October 21, 2016 "Information Clearing House" - Pressed by moderator Chris Wallace as to whether he would accept defeat should Hillary Clinton win the election, Donald Trump replied, "I will tell you at the time. I'll keep you in suspense."
"That's horrifying," said Clinton, setting off a chain reaction on the post-debate panels with talking heads falling all over one another in purple-faced anger, outrage and disbelief.
"Disqualifying!" was the cry on Clinton cable.
"Trump Won't Say If He Will Accept Election Results," wailed The New York Times. "Trump Won't Vow to Honor Results," ran the banner in The Washington Post.
But what do these chattering classes and establishment bulletin boards think the Donald is going to do if he falls short of 270 electoral votes?
Lead a Coxey's Army on Washington and burn it down as British General Robert Ross did in August 1814, while "Little Jemmy" Madison fled on horseback out the Brookeville Road?
What explains the hysteria of the establishment?
In a word, fear.
The establishment is horrified at the Donald's defiance because, deep within its soul, it fears that the people for whom Trump speaks no longer accept its political legitimacy or moral authority.
It may rule and run the country, and may rig the system through mass immigration and a mammoth welfare state so that Middle America is never again able to elect one of its own. But that establishment, disconnected from the people it rules, senses, rightly, that it is unloved and even detested.
Having fixed the future, the establishment finds half of the country looking upon it with the same sullen contempt that our Founding Fathers came to look upon the overlords Parliament sent to rule them.
Establishment panic is traceable to another fear: Its ideology, its political religion, is seen by growing millions as a golden calf, a 20th-century god that has failed.
Trump is "talking down our democracy," said a shocked Clinton.
After having expunged Christianity from our public life and public square, our establishment installed "democracy" as the new deity, at whose altars we should all worship. And so our schools began to teach.
Half a millennia ago, missionaries and explorers set sail from Spain, England and France to bring Christianity to the New World.
Today, Clintons, Obamas and Bushes send soldiers and secularist tutors to "establish democracy" among the "lesser breeds without the Law."
Unfortunately, the natives, once democratized, return to their roots and vote for Hezbollah, Hamas and the Muslim Brotherhood, using democratic processes and procedures to re-establish their true God.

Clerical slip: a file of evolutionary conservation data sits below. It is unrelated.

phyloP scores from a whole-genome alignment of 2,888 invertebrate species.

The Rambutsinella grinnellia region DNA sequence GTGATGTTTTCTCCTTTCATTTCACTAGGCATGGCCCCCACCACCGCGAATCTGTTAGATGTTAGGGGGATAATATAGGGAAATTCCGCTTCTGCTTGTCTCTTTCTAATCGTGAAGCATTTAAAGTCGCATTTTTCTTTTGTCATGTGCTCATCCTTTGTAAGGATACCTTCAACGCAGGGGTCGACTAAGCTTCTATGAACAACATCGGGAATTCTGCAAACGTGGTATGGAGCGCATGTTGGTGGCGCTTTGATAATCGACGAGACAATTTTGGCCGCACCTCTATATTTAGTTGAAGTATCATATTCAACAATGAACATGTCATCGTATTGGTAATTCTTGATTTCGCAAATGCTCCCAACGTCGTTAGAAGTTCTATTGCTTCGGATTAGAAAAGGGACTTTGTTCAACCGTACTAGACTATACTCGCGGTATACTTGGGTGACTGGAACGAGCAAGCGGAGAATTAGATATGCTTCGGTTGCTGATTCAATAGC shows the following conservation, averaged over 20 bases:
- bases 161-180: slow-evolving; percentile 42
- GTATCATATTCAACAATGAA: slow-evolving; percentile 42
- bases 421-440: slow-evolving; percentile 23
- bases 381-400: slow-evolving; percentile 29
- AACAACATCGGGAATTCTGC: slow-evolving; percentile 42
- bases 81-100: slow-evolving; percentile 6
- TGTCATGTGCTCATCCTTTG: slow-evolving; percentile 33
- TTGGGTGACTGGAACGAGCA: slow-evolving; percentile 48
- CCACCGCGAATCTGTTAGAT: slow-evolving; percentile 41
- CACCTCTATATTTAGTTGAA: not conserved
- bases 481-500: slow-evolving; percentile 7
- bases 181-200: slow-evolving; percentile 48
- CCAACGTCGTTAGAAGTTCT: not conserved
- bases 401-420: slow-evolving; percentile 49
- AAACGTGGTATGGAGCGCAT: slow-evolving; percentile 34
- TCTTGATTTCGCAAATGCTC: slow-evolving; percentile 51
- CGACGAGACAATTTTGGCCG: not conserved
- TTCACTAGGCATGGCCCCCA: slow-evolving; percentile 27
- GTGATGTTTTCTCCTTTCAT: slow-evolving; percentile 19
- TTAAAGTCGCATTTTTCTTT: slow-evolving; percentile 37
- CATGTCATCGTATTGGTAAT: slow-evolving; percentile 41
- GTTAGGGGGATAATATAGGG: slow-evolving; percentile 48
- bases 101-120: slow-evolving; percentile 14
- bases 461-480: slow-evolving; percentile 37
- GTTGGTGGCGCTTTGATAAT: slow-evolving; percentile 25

And Allah is no democrat.
By suggesting he might not accept the results of a "rigged election" Trump is committing an unpardonable sin. But this new cult, this devotion to a new holy trinity of diversity, democracy and equality, is of recent vintage and has shallow roots.
For none of the three — diversity, equality, democracy — is to be found in the Constitution, the Bill of Rights, the Federalist Papers or the Pledge of Allegiance. In the pledge, we are a republic.
When Ben Franklin, emerging from the Philadelphia convention, was asked by a woman what kind of government they had created, he answered, "A republic, if you can keep it."
Among many in the silent majority, Clintonian democracy is not an improvement upon the old republic; it is the corruption of it.
Consider: Six months ago, Virginia Gov. Terry McAuliffe, the Clinton bundler, announced that by executive action he would convert 200,000 convicted felons into eligible voters by November.
If that is democracy, many will say, to hell with it.
And if felons decide the electoral votes of Virginia, and Virginia decides who is our next U.S. president, are we obligated to honor that election?
In 1824, Gen. Andrew Jackson ran first in popular and electoral votes. But, short of a majority, the matter went to the House.
There, Speaker Henry Clay and John Quincy Adams delivered the presidency to Adams — and Adams made Clay secretary of state, putting him on the path to the presidency that had been taken by Jefferson, Madison, Monroe and Adams himself.
Were Jackson's people wrong to regard as a "corrupt bargain" the deal that robbed the general of the presidency?
The establishment also recoiled in horror from Milwaukee Sheriff Dave Clarke's declaration that it is now "torches and pitchforks time."
Yet, some of us recall another time, when Supreme Court Justice William O. Douglas wrote in "Points of Rebellion":
"We must realize that today's Establishment is the new George III. Whether it will continue to adhere to his tactics, we do not know. If it does, the redress, honored in tradition, is also revolution."
Baby-boomer radicals loved it, raising their fists in defiance of Richard Nixon and Spiro Agnew.
But now that it is the populist-nationalist right that is moving beyond the niceties of liberal democracy to save the America that they love, elitist enthusiasm for "revolution" seems more constrained.
What goes around comes around.
Patrick J. Buchanan is the author of the new book "The Greatest Comeback: How Richard Nixon Rose From Defeat to Create the New Majority." To find out more about Patrick Buchanan and read features by other Creators writers and cartoonists, visit the Creators website at www.creators.com.